“When you look at the fact that sectors like the shipping industry have simplified their own insurances down to a choice between three standard term policies for cargo insurance:– and these people live and breathe insurance risks – it is hard to understand why we expect everyday consumers to figure it all out. It may be time for a serious rethink on disclosure practices. We should consider requiring insurers to offer a standard set of gold, silver and bronze cover across the industry. That way the market can compete on price, and not confound consumers about what is covered and not covered when they make claims under their policy. The government has standardised the terminology for flood cover, it should go further and standardise all terms such as for robbery, fire, earthquakes and so on.’
“Our experience with speaking to consumers on our Insurance Law Service phone line is that people are regularly unaware of what insurance they have purchased, confused about what is covered, and unable to understand their documents when they do in fact read them,” said Karen Cox, Coordinator of the Financial Rights Legal Centre.
“With Treasury about to release its review into the product disclosure regime and standard cover, Professors Malbon and Oppewal’s study is a timely account of the failure of mandated disclosure to assist people in buying insurance products that suit their needs.”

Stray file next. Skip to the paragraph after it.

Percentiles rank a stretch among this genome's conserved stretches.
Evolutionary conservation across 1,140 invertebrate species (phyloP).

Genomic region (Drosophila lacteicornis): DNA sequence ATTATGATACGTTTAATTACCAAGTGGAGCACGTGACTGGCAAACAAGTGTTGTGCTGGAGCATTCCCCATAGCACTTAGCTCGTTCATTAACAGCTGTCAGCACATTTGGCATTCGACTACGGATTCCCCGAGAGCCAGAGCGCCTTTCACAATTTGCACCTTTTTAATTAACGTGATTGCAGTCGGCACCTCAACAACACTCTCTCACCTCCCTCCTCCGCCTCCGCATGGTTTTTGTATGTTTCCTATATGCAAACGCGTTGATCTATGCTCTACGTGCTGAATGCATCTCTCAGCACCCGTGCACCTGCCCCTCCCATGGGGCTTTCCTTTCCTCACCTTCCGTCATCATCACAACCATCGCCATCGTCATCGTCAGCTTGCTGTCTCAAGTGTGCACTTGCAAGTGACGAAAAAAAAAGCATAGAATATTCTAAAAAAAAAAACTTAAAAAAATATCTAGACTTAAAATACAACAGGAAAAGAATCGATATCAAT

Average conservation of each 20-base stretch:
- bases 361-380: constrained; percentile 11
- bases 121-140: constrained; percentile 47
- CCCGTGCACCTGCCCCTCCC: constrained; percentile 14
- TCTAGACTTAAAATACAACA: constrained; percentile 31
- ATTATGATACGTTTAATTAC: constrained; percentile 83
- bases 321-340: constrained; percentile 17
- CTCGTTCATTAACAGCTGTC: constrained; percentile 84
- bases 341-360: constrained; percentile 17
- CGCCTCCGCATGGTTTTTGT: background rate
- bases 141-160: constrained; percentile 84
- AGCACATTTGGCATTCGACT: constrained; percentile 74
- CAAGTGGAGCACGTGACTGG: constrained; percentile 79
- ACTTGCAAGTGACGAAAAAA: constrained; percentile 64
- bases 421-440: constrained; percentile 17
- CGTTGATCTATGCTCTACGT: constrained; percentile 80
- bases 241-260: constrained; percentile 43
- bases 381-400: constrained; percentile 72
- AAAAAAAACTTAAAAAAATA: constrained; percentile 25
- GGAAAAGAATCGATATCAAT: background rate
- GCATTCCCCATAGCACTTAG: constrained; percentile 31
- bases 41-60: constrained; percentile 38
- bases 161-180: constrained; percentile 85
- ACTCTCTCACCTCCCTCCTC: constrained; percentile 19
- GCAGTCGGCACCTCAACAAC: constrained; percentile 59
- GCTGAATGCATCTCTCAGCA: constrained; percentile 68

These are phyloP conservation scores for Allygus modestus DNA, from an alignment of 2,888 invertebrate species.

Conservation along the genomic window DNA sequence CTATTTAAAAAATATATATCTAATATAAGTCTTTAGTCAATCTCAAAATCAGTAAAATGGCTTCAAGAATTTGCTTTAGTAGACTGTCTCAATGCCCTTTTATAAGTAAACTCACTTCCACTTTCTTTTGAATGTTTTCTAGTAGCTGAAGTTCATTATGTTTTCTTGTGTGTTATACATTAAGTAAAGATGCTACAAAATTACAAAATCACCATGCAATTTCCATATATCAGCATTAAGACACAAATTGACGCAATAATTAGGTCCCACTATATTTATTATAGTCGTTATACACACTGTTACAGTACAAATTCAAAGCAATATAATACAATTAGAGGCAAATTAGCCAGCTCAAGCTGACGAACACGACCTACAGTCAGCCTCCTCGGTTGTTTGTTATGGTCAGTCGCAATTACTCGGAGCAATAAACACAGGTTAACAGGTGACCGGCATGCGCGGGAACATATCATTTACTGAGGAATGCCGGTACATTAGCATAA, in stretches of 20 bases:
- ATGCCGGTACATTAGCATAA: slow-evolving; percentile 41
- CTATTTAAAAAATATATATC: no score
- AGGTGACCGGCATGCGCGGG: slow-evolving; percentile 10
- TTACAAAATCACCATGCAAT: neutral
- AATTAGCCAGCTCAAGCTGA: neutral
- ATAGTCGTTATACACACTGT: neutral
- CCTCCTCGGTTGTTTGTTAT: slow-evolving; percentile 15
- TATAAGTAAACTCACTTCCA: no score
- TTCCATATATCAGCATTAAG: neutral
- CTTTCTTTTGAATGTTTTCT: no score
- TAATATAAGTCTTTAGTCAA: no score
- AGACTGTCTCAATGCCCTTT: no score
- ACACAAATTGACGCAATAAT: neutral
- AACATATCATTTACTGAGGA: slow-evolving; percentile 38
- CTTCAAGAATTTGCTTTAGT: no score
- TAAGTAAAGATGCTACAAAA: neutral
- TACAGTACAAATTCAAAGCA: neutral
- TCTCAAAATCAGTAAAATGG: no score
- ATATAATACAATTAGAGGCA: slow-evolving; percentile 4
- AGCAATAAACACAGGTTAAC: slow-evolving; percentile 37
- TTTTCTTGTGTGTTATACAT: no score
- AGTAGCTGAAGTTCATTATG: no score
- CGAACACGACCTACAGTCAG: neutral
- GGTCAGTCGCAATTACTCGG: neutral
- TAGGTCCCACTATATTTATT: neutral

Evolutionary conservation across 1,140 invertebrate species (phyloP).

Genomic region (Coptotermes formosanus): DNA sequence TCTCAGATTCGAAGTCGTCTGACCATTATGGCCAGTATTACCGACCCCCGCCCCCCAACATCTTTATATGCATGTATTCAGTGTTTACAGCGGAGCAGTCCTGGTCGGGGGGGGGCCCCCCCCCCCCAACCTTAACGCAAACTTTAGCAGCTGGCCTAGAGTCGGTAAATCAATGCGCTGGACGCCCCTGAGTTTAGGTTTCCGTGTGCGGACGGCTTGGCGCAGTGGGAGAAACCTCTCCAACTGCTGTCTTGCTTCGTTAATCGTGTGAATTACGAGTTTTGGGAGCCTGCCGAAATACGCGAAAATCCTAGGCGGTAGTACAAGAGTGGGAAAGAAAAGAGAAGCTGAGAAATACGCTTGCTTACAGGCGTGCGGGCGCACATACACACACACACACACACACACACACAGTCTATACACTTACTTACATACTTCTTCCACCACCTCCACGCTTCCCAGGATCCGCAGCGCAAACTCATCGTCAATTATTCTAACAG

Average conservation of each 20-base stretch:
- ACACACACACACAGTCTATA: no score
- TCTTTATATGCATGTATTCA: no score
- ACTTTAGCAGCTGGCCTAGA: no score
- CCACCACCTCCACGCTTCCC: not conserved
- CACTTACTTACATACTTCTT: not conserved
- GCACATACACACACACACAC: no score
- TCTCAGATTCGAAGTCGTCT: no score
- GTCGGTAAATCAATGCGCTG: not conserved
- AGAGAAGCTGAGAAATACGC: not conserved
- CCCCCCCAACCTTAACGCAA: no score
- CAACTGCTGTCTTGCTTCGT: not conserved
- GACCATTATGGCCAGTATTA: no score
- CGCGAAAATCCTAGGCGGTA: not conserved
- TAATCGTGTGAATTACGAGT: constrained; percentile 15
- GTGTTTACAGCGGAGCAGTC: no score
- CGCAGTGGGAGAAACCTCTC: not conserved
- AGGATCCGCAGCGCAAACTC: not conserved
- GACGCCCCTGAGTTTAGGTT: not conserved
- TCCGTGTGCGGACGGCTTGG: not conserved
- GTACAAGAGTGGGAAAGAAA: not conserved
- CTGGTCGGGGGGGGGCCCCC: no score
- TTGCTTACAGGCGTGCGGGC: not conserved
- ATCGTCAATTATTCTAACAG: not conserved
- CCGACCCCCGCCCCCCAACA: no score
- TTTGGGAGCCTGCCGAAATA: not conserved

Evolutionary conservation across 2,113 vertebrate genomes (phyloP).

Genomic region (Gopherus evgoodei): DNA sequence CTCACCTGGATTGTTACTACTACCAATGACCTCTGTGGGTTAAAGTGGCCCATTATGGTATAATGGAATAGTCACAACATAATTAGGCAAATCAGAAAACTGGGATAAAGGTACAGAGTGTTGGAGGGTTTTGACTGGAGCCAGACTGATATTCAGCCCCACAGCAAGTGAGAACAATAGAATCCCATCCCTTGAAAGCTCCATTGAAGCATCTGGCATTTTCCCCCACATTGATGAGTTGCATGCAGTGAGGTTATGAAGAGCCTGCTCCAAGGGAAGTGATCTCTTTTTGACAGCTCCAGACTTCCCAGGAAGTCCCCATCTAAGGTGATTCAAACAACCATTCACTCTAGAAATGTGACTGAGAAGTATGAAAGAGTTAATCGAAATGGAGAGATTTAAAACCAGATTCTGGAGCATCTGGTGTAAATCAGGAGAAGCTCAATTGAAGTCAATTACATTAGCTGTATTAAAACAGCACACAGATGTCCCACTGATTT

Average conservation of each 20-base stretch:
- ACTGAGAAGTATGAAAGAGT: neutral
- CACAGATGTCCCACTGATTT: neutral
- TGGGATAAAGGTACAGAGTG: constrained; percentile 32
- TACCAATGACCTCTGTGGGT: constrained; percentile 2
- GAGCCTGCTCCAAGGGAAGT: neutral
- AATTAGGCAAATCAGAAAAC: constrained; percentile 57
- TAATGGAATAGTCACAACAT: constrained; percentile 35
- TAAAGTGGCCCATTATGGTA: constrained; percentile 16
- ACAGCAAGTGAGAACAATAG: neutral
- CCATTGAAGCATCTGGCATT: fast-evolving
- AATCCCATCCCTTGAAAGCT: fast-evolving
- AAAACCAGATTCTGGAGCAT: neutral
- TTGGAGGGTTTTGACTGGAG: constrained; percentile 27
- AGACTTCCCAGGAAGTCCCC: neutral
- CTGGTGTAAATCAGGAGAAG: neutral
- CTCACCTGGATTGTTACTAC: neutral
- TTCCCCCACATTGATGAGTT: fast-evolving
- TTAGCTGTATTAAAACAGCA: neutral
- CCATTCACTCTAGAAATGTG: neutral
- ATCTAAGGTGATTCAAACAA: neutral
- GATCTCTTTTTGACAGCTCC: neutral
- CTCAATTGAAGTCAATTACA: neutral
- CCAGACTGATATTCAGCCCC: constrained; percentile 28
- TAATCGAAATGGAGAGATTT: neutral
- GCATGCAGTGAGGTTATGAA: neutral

“The Government and the insurance sector need to take a close look at the results of this study. If the policy goal is for people to be purchasing insurance that best suits their needs, this research confirms that further efforts to improve disclosure are misplaced. Instead, policy makers should look to minimum standards for policies, or star rating systems that people actually understand.”
The full report, (In)effective Disclosure: An experimental study of consumers purchasing home contents insurance can be accessed at https://australiancentre.com.au/publication/ineffectivedisclosure
The study was supported with funding from the Financial Rights Legal Centre a community legal centre that specialises in helping consumers understand and enforce their financial rights, especially low income and otherwise marginalised or vulnerable consumers. This funding was in turn sourced from over-collected fire services levies distributed in accordance with a process set up by the Victorian fire services levy monitor for projects benefitting Victorian consumers of insurance.